The past couple of months for journalists covering stories about race have been tough, but important. It’s shown me how vital our job is to show these messages of pain, sorrow and change.

As a multimedia journalist in Charlottesville, Virginia — the site of a fatal 2017 confrontation between white supremacists and counter-protestors — covering the George Floyd protests now have been peaceful compared to many other cities in the United States.

When I was a UCF student, I would never have guessed what I would be covering within the first three years of my career in TV news. I’m grateful to be in a career where I can continue to tell these stories and share these messages on a wider platform.

The first of many recent protests in Charlottesville started May 29 near the University of Virginia. People lined the sidewalks near UVA Hospital holding signs to support justice for Floyd.

In each person, I saw sadness. I saw anger. I saw fear. Most importantly, I saw their mission for justice.

The bigger protest was scheduled for May 30. As a reporter, I felt anxiety about the end result of the protest. Watching some of the other marches turn violent across the country — and some where reporters were injured — I felt nervous. I couldn’t help but plan for every scenario.

When I received the call from another reporter to meet him downtown, my stomach dropped. I rushed to my car and went to the Charlottesville Police Department, where most of the protesters were meeting.

I noticed hundreds of cars with their flashers on and signs heading toward the police department. I quickly found a safe place to park and discovered the cars were part of the protest, peacefully demonstrating with signs out their windows to practice social distancing.

The protest started at 3 p.m. As I walked toward the police department, I started hearing chants echo through the street. I looked up and saw hundreds of people marching down Market Street toward the Sprint Pavilion. I ran towards the crowd with my camera, tripod, and backpack to capture the scene as it was unfolding.

Not knowing what possible dangers to expect in a time when journalists have sometimes become targets, I am feeling more empowered to use the lessons I learned from school to share the community’s truth.

Hundreds of people filled the Downtown Mall in Charlottesville, holding signs and chanting: “Black Lives Matter.”

It was one of the most emotional protests I’ve covered. In each person, I saw sadness. I saw anger. I saw fear. Most importantly, I saw their mission for justice.

The protests continued through the downtown area as protestors would stop at different locations to do speeches and prayers. The march continued for a mile, until it reached the city’s Washington Park. People took turns speaking their truths, their experiences, and their hopes for the future.

The protest continued the next day with a rally organized by the Albemarle High School Black Student Union. More than 100 people lined the sidewalk holding signs and chanting. The organizer said she simply wanted people to listen and take the protesters’ messages into account.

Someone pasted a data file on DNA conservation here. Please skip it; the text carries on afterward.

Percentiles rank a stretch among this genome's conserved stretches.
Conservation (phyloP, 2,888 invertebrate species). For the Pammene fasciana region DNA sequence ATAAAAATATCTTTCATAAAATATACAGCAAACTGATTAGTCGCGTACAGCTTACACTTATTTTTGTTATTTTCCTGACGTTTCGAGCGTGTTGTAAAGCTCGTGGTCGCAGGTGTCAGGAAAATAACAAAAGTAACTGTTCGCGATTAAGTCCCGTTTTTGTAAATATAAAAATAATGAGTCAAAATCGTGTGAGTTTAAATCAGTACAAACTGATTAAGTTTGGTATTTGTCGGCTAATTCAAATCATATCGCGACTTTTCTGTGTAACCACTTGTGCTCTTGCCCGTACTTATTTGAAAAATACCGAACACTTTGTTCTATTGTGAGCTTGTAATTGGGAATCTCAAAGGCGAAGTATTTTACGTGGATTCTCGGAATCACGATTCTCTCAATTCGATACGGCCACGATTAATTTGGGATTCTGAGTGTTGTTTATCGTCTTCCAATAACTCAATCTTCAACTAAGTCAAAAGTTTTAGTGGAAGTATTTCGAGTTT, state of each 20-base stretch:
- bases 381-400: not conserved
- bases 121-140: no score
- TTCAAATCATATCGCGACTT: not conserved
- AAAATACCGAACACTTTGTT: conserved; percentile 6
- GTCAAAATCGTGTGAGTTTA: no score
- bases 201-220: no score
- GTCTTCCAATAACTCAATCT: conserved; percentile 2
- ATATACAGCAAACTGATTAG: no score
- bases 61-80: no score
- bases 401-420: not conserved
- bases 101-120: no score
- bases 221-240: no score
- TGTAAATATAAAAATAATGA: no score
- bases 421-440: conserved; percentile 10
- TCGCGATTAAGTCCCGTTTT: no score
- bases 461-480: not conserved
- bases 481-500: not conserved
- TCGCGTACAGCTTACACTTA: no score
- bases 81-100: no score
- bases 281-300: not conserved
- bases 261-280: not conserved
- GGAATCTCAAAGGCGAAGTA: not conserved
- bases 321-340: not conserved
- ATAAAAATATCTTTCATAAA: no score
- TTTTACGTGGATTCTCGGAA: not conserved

This experience has shown me more about the importance of journalism, telling stories, and recording history as it unfolds. I welcomed the opportunity and challenge to cover the Charlottesville community, not only in response to the recent national turmoil, but every day.

At the same time, I feel like our jobs as journalists have become a target for some in the community. I often hear statements concerning “the media” and the poor coverage of events. That hurts because I know from my own experience that I and many other journalists work diligently to get the facts and report what’s accurate. That’s the job I aim to achieve every time I walk in the newsroom.

Covering these recent stories also has opened my eyes to the hurt that people are still experiencing in the community. In every person I can see why they were marching and the desire they have to make change happen. Every step was taken with a purpose to make change happen.

These moments have changed me, both as a reporter and human. I’m more aware of the suffering our community is experiencing and their demand for change. Every day isn’t easy, but it’s worth it in the end.

A key lesson I learned from my classes with Professor Erica Rodriguez Kight is to focus your story on a human element and the rest will fall into place. Little did I know this lesson would make a big impact on me starting out in Charlottesville and during the protests.

Every day I meet wonderful people willing to share their stories with me. Each story carries a lesson and a new perspective to see. No matter how many negative comments I might get about “the media,” I know I have succeeded whenever I’m able to tell a person’s story.

Because in every person, I can see why they are marching and the desire they have to make change happen.

Every step is taken with a purpose.

This is part of a series of columns about race and racism written by members of the UCF community.

Desiree Montilla is a 2017 UCF graduate with a bachelor’s degree in radio-TV and a minor in Latin American studies. She is a reporter covering the news in Charlottesville, Virginia, for CBS19 News.